I suppose there is an misunderstanding. I mean: If I send a mail to anywhere from my PC, my IP-address is contained in the entire data package and that IP-address IMHO can't be faked. So if the transmission to the "first" node is tapped, the sender would be known. (I know that the normal sender address, which is in the form of a text string, could be altered, if one likes.) –  Mok-Kong Shen Jul 4 '13 at 14:00
    
@qbi There is nothing in SMTP that mandates the use a of raw TCP connection. In fact, pretty much all SMTP servers out there are capable of using TLS for transport of SMTP messages. –  Stephane Jul 4 '13 at 14:06

Based on your comment I updated my answer: You are talking about the transmission of your mail to the first node which is being tapped. The question is at what place the tapping device sits:

  • Your computer
    Well in this case you lost anyway. Because this probably means that the adversary has many more possibilities to look into your traffic. He would also find out the contents of your message in most cases.
  • A router between your computer and the receiver
    The router can look inside the IP packet. This packet has a destination address and a source address. So the adversary sees where the package comes from. If this tapping only happens at one or a few routers it might be helpful to enter a strict route. So that your packet don't go through the tapping devices.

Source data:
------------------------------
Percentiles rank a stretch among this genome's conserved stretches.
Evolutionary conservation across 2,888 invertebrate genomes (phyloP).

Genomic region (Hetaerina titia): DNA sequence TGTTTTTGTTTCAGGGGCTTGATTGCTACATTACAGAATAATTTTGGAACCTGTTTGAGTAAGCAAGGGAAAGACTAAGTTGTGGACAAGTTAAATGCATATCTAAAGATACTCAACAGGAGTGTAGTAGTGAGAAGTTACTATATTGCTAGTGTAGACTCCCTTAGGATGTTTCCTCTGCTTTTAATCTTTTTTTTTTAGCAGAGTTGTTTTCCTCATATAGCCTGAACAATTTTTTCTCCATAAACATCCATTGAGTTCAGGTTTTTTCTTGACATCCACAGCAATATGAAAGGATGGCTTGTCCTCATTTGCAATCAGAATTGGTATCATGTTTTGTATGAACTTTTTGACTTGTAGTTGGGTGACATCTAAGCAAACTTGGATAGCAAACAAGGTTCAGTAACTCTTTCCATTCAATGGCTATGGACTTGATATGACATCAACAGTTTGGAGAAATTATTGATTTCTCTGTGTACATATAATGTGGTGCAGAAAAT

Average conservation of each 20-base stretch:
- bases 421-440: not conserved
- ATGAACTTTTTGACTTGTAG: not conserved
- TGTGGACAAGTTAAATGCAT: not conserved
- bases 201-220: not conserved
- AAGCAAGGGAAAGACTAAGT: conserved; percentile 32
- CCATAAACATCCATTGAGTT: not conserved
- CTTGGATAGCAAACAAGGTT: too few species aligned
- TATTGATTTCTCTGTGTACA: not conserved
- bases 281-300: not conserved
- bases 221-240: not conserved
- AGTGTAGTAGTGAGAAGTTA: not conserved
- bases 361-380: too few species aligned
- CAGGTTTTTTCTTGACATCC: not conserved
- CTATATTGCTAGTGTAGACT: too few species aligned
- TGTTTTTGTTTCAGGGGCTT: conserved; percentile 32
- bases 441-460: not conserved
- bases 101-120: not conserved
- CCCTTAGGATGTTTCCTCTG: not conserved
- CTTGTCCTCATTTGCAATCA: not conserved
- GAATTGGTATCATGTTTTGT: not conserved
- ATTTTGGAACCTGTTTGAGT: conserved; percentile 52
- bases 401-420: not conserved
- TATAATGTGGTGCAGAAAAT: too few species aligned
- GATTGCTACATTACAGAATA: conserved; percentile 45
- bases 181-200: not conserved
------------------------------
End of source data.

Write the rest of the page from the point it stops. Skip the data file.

• receiving computer
    It is basically the same as with the route above. However there is a chance that on the receiving end only happens some tapping on higher protcols (SMTP etc.). In this case Stephane's answer applies. You could change the MAIL FROM in the envelope and are fine.

When the user also wants to hide his connection to the first remailer, an anonymisation tool like Tor or JonDonym might come in handy. However also in this case the adversary sees the connection to the first hop of Tor or JonDonym.

Another way would be to run an own Tor relay and use this relay for own use. So there are quite a lot of connections from that node to others. This gives the user plausible deniability.

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If I don't err, it would thus seem to be safer to send messages from Internetcafes/callshops to such Usenet groups as alt.anonymous.message and let the recipient collect them from there according to certain distinguishing traits. –  Mok-Kong Shen Jul 4 '13 at 14:11
    
Thanks. I am concerned about the location of the router of the first node that one sends the message to. Since such first nodes of remailer chains are certainly a very tiny fraction of all Internet nodes, it would be advantagesous IMHO for the agencies to concentrate their tapping activities there. –  Mok-Kong Shen Jul 4 '13 at 14:35
    
[Addendum] The tapping points could be more conveniently situated at the providers of the first nodes of remailer chains, if I don't err. –  Mok-Kong Shen Jul 4 '13 at 19:00